Author Topic: &, However ...  (Read 7145 times)

Offline Justindo

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Re: &, However ...
« Reply #10 on: August 21, 2008, 00:06:59 »
I'd like to see a Roman civilian set--with one of the buildings featured in the Roman cartoon that Playmobil made.

That's my dream too, Tim!

I too dream about a return to the civilian side of the medieval theme.  Sadly, I don't see this as ever happening.

I'd also like to see a Celtic village with round huts and a Celtic chariot.
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Offline Knightmo

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Re: &, However ...
« Reply #11 on: August 21, 2008, 02:47:08 »
Fuedal Japan!

Offline Gustavo

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Re: &, However ...
« Reply #12 on: August 21, 2008, 03:39:46 »

On the subject of statues of their kings--by "kings" do you mean "emperors"?  Or are you referring to ancient practices that came before the expulsion of the Tarquin Etruscan kings?  (As you know, Romans were allergic to the term rex / king to the extent that Julius Caesar called himself "Dictator in Perpetual" and Augustus called himself "Princeps" (first citizen/leader) but not king.


I used kings as a translation for princeps, which is the Latin word for "emperor". I dislike the translation "emperor" because, besides principes, there were imperatores (generals) as well, and one thing is a princeps ("emperor", king of the Roman domain), and another is an imperator (general, military leader)

I wasn't making any mention at all to the old kings from before the republic ... That was a good remark, though! :yup:


Hi Gus

I'm a little surprised by your response.

From the research I have read, gods such as Saturn, Ceres, Minerva, Mars, and Pluto were bonafide Roman gods with qualities that were sometimes significantly different from the Greek gods they later became equated with.

Minerva, for instance, eventually became equated with Athena, but Minerva obviously did not start out as the patron goddess of Athens (I think she was yet another Latin agricultural deity).

My reading concurs with your statement that the Romans had a strong cult of the ancestors (concrete examples are the household lares).  But for you to completely erase the impact of such gods as Mars (who became eponymous for "martial" adjectives) may be a mis-reading.

I've read similar to what you are saying about the fate eventually of the "state gods" who evolved into symbols, much like our statue of liberty, than into gods people had personal relationships with.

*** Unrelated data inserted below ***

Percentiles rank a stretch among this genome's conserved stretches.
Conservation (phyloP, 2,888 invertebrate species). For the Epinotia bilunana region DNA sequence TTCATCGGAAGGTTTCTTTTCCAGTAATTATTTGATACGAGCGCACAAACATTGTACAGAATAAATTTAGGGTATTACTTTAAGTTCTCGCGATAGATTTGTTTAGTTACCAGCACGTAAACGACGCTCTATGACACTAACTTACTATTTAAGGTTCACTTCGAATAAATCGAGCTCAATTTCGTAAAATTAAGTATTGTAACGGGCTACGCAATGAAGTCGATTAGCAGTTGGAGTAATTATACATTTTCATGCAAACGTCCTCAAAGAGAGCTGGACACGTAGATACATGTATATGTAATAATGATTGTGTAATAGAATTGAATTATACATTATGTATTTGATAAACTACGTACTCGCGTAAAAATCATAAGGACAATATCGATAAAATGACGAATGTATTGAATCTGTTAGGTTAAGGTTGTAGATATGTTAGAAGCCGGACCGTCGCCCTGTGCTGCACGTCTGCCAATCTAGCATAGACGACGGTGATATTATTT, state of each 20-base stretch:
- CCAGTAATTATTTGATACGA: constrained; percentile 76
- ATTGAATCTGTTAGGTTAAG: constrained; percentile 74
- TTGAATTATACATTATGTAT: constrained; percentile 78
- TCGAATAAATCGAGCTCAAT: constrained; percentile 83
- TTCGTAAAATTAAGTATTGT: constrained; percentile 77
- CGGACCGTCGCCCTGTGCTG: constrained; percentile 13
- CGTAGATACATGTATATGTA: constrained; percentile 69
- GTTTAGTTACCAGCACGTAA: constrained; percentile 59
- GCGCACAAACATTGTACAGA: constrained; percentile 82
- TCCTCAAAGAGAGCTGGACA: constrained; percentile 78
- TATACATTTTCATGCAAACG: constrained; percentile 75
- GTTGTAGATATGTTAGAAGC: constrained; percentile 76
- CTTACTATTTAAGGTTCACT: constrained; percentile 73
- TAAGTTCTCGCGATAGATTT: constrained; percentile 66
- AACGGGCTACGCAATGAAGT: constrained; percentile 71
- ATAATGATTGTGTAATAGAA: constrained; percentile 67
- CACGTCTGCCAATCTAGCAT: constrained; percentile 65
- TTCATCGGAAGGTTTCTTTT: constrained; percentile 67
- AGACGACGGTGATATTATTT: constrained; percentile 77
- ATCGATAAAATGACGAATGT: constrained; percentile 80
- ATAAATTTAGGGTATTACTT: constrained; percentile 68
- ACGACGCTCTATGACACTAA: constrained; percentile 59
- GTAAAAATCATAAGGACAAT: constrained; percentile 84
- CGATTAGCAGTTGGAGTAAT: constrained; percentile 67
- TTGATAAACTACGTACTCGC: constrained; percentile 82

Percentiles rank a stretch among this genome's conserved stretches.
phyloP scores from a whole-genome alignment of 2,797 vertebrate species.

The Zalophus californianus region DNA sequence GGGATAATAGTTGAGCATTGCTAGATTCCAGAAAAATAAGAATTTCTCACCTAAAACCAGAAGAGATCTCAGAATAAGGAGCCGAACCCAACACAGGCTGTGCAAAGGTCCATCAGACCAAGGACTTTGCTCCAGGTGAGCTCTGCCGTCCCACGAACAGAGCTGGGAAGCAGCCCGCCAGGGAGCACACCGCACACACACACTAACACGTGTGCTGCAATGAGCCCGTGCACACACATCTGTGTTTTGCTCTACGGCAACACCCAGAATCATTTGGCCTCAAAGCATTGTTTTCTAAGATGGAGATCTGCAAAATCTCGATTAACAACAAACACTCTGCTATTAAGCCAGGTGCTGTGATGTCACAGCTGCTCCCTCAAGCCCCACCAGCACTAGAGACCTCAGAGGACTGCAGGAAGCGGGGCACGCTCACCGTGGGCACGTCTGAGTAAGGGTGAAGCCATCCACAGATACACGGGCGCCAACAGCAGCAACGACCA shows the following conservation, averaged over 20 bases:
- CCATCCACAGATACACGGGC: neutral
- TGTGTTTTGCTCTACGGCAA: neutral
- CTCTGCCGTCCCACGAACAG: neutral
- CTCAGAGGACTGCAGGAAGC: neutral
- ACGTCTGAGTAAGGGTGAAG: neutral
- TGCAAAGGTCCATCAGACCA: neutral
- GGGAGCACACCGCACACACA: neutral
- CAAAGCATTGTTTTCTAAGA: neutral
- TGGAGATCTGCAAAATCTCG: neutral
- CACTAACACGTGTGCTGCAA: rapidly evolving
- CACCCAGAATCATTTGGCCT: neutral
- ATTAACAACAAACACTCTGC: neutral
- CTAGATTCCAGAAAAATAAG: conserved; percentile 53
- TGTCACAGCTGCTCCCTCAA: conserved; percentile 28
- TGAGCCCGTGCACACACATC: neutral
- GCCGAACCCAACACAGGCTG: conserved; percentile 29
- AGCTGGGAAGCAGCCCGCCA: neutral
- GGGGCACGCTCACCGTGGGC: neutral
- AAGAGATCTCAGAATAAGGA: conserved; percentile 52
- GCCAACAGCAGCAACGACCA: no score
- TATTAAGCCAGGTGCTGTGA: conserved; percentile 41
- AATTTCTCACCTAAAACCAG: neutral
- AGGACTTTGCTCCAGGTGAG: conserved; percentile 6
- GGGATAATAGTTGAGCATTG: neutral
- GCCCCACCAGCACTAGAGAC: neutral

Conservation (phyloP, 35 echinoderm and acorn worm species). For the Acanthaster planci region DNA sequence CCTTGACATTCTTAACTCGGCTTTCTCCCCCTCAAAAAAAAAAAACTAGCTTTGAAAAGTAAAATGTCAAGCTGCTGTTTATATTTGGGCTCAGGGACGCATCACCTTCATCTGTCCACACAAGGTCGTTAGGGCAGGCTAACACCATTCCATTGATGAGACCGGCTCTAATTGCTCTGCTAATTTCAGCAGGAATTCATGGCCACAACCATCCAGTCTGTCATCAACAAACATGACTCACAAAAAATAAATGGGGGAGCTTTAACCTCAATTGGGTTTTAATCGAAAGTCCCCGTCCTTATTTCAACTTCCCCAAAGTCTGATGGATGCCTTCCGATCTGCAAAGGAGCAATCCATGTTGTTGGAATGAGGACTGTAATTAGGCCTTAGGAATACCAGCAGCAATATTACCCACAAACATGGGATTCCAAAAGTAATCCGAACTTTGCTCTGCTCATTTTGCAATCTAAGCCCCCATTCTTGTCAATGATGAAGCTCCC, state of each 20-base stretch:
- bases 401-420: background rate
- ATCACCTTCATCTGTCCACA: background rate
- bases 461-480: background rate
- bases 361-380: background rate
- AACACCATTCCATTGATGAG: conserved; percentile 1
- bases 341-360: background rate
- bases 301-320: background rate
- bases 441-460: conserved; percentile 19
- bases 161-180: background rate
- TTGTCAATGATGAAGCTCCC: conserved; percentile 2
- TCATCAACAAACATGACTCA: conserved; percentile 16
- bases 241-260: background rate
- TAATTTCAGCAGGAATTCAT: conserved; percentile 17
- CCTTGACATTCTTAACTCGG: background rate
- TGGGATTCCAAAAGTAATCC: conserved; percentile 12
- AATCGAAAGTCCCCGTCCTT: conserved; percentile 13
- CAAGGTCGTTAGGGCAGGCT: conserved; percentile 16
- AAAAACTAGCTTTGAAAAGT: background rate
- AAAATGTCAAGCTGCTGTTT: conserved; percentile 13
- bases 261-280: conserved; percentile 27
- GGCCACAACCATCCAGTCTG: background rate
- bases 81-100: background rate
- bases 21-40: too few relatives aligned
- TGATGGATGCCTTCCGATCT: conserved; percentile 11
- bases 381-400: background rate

I may have gone a little too far, Tim, you're right :-[ It just gives me a horrible feeling when someone says anything close to the idea that Romans copied Greeks >:( ... But indeed, there isn't only family gods :-[, but some comunity deities also, like Mars, who is important, no doubt ... He's involved in the important episode of the birth of the twins (Romulus & Remus) :) Jupiter was worshipped as well much before the Greeks arrive. Jupiter, whose name is composed by the root of "justice" (ius, iur-), and pater (patr-). These were gods of the Latin peoples all right. As well as Ceres. Only, they weren't Greek :no:, and the identification that occured later is very badly used by many :hmm:, and takes from the Romans some very characteristic personality and pride of being genuinely Roman. Some Romans faught hard to defend this view (that there was Rome before Greece, and the pride of being Roman!).

But you're right. I can't pass through some important gods of the Roman peoples ...

Very different were the Greeks, though : their gods were very attached to their concept of city (polis). In this sense I meant that, the importance of the Greek pantheon gods is relatively close to a Roman man than the importance of the gods of their ancestors ... In a way, the Romans were very different from the Greeks : there was one center of the world, Rome! The Greeks never had a main city, not even under Alexander. I believe this has relation to the fact that the conflict between the many communities' gods are so much more vivid and makes much more sense in the Greek culture. It expresses the rivalities and the allegiances between their many towns ... The relations, as well (being "cousin" cities, or brother "cities", allied because of the patron god ...). To Romans, such rivality seems not to make that much sense, and this is, in a way, the main reason that, when Romans write "as Greeks" (Aeneid), they're actually making the Illiad "part II": Juno against Minerva. But this is much more literature (& propaganda, as you remarked) than religion, properly. As religion, it had very little impact. It had great impact as propaganda for Augustus, and as a way of preparing his godly position as "high-king" (or "first-man" = princeps) of the Roman domain (Romanum imperium). But even after Augustus, the most important religious rites to the Romans were those of the families and some related to the old gods (Mars, Jupiter, Minerva, Vesta, Ceres ...).